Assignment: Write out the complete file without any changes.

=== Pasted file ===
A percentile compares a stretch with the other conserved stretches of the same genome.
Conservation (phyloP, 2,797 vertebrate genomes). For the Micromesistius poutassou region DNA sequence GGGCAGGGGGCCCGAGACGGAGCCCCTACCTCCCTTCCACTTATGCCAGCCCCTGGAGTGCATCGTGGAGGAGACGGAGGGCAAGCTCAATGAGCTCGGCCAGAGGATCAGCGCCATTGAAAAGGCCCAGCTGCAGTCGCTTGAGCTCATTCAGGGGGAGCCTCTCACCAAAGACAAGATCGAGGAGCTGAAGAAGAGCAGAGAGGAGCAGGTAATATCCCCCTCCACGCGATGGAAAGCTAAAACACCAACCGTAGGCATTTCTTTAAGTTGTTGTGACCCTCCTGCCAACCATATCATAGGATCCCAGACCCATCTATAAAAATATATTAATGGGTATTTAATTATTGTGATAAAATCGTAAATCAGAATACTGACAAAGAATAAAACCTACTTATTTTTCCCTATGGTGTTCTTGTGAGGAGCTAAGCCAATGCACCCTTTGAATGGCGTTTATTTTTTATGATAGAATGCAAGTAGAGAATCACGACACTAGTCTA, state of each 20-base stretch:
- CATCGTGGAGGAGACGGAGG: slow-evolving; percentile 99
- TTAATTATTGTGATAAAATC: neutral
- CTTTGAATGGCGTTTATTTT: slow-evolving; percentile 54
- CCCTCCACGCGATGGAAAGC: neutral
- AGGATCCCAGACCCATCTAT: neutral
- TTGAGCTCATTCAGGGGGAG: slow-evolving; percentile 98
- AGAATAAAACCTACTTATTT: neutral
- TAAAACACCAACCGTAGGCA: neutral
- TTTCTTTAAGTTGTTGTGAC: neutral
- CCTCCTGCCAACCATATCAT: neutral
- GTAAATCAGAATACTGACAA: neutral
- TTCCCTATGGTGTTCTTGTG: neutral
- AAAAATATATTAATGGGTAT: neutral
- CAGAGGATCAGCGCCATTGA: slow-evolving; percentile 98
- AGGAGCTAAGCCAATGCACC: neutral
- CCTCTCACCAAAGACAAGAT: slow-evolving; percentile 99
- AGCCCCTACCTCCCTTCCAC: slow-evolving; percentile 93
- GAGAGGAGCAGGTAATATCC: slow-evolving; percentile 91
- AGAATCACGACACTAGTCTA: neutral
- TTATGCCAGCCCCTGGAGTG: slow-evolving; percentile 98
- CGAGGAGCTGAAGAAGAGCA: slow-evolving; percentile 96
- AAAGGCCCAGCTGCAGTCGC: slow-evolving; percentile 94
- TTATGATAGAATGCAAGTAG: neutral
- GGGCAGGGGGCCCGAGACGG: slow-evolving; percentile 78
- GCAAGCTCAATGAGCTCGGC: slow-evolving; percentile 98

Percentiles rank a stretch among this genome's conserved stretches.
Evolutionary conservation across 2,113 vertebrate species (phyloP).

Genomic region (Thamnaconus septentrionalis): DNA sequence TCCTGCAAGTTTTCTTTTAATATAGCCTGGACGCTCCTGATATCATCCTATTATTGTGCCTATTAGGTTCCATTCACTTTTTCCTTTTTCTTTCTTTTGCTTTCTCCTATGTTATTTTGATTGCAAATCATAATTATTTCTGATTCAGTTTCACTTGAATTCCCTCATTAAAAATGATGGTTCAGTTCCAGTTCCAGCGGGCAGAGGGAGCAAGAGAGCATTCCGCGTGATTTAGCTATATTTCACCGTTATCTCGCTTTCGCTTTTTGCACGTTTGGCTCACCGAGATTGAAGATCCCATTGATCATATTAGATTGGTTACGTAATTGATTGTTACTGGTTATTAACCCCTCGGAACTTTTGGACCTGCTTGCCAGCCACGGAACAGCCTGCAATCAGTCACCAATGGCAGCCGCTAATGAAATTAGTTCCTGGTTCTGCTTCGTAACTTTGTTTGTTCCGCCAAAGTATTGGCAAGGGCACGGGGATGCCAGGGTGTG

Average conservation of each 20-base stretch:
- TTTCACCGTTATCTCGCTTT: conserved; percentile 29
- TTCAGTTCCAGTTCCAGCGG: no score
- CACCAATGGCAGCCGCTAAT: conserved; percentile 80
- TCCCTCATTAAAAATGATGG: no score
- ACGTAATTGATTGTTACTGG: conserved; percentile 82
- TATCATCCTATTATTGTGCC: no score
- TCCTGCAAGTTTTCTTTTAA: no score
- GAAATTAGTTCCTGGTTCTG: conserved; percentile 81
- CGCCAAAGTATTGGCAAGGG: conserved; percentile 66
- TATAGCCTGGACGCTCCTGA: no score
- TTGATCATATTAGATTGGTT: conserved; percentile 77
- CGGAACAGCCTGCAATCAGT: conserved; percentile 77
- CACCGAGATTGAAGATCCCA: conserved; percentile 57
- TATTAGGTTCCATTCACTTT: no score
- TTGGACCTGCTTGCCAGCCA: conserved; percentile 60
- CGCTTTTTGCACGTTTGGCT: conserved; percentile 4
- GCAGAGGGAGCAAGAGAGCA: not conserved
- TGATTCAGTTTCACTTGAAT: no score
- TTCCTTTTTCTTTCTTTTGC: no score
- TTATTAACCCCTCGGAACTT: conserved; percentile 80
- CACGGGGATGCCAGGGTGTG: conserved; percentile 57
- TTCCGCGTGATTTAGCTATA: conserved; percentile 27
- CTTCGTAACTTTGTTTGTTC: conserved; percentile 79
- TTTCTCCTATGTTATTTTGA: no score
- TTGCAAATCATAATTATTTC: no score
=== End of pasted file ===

A percentile compares a stretch with the other conserved stretches of the same genome.
Conservation (phyloP, 2,797 vertebrate genomes). For the Micromesistius poutassou region DNA sequence GGGCAGGGGGCCCGAGACGGAGCCCCTACCTCCCTTCCACTTATGCCAGCCCCTGGAGTGCATCGTGGAGGAGACGGAGGGCAAGCTCAATGAGCTCGGCCAGAGGATCAGCGCCATTGAAAAGGCCCAGCTGCAGTCGCTTGAGCTCATTCAGGGGGAGCCTCTCACCAAAGACAAGATCGAGGAGCTGAAGAAGAGCAGAGAGGAGCAGGTAATATCCCCCTCCACGCGATGGAAAGCTAAAACACCAACCGTAGGCATTTCTTTAAGTTGTTGTGACCCTCCTGCCAACCATATCATAGGATCCCAGACCCATCTATAAAAATATATTAATGGGTATTTAATTATTGTGATAAAATCGTAAATCAGAATACTGACAAAGAATAAAACCTACTTATTTTTCCCTATGGTGTTCTTGTGAGGAGCTAAGCCAATGCACCCTTTGAATGGCGTTTATTTTTTATGATAGAATGCAAGTAGAGAATCACGACACTAGTCTA, state of each 20-base stretch:
- CATCGTGGAGGAGACGGAGG: slow-evolving; percentile 99
- TTAATTATTGTGATAAAATC: neutral
- CTTTGAATGGCGTTTATTTT: slow-evolving; percentile 54
- CCCTCCACGCGATGGAAAGC: neutral
- AGGATCCCAGACCCATCTAT: neutral
- TTGAGCTCATTCAGGGGGAG: slow-evolving; percentile 98
- AGAATAAAACCTACTTATTT: neutral
- TAAAACACCAACCGTAGGCA: neutral
- TTTCTTTAAGTTGTTGTGAC: neutral
- CCTCCTGCCAACCATATCAT: neutral
- GTAAATCAGAATACTGACAA: neutral
- TTCCCTATGGTGTTCTTGTG: neutral
- AAAAATATATTAATGGGTAT: neutral
- CAGAGGATCAGCGCCATTGA: slow-evolving; percentile 98
- AGGAGCTAAGCCAATGCACC: neutral
- CCTCTCACCAAAGACAAGAT: slow-evolving; percentile 99
- AGCCCCTACCTCCCTTCCAC: slow-evolving; percentile 93
- GAGAGGAGCAGGTAATATCC: slow-evolving; percentile 91
- AGAATCACGACACTAGTCTA: neutral
- TTATGCCAGCCCCTGGAGTG: slow-evolving; percentile 98
- CGAGGAGCTGAAGAAGAGCA: slow-evolving; percentile 96
- AAAGGCCCAGCTGCAGTCGC: slow-evolving; percentile 94
- TTATGATAGAATGCAAGTAG: neutral
- GGGCAGGGGGCCCGAGACGG: slow-evolving; percentile 78
- GCAAGCTCAATGAGCTCGGC: slow-evolving; percentile 98

Percentiles rank a stretch among this genome's conserved stretches.
Evolutionary conservation across 2,113 vertebrate species (phyloP).

Genomic region (Thamnaconus septentrionalis): DNA sequence TCCTGCAAGTTTTCTTTTAATATAGCCTGGACGCTCCTGATATCATCCTATTATTGTGCCTATTAGGTTCCATTCACTTTTTCCTTTTTCTTTCTTTTGCTTTCTCCTATGTTATTTTGATTGCAAATCATAATTATTTCTGATTCAGTTTCACTTGAATTCCCTCATTAAAAATGATGGTTCAGTTCCAGTTCCAGCGGGCAGAGGGAGCAAGAGAGCATTCCGCGTGATTTAGCTATATTTCACCGTTATCTCGCTTTCGCTTTTTGCACGTTTGGCTCACCGAGATTGAAGATCCCATTGATCATATTAGATTGGTTACGTAATTGATTGTTACTGGTTATTAACCCCTCGGAACTTTTGGACCTGCTTGCCAGCCACGGAACAGCCTGCAATCAGTCACCAATGGCAGCCGCTAATGAAATTAGTTCCTGGTTCTGCTTCGTAACTTTGTTTGTTCCGCCAAAGTATTGGCAAGGGCACGGGGATGCCAGGGTGTG

Average conservation of each 20-base stretch:
- TTTCACCGTTATCTCGCTTT: conserved; percentile 29
- TTCAGTTCCAGTTCCAGCGG: no score
- CACCAATGGCAGCCGCTAAT: conserved; percentile 80
- TCCCTCATTAAAAATGATGG: no score
- ACGTAATTGATTGTTACTGG: conserved; percentile 82
- TATCATCCTATTATTGTGCC: no score
- TCCTGCAAGTTTTCTTTTAA: no score
- GAAATTAGTTCCTGGTTCTG: conserved; percentile 81
- CGCCAAAGTATTGGCAAGGG: conserved; percentile 66
- TATAGCCTGGACGCTCCTGA: no score
- TTGATCATATTAGATTGGTT: conserved; percentile 77
- CGGAACAGCCTGCAATCAGT: conserved; percentile 77
- CACCGAGATTGAAGATCCCA: conserved; percentile 57
- TATTAGGTTCCATTCACTTT: no score
- TTGGACCTGCTTGCCAGCCA: conserved; percentile 60
- CGCTTTTTGCACGTTTGGCT: conserved; percentile 4
- GCAGAGGGAGCAAGAGAGCA: not conserved
- TGATTCAGTTTCACTTGAAT: no score
- TTCCTTTTTCTTTCTTTTGC: no score
- TTATTAACCCCTCGGAACTT: conserved; percentile 80
- CACGGGGATGCCAGGGTGTG: conserved; percentile 57
- TTCCGCGTGATTTAGCTATA: conserved; percentile 27
- CTTCGTAACTTTGTTTGTTC: conserved; percentile 79
- TTTCTCCTATGTTATTTTGA: no score
- TTGCAAATCATAATTATTTC: no score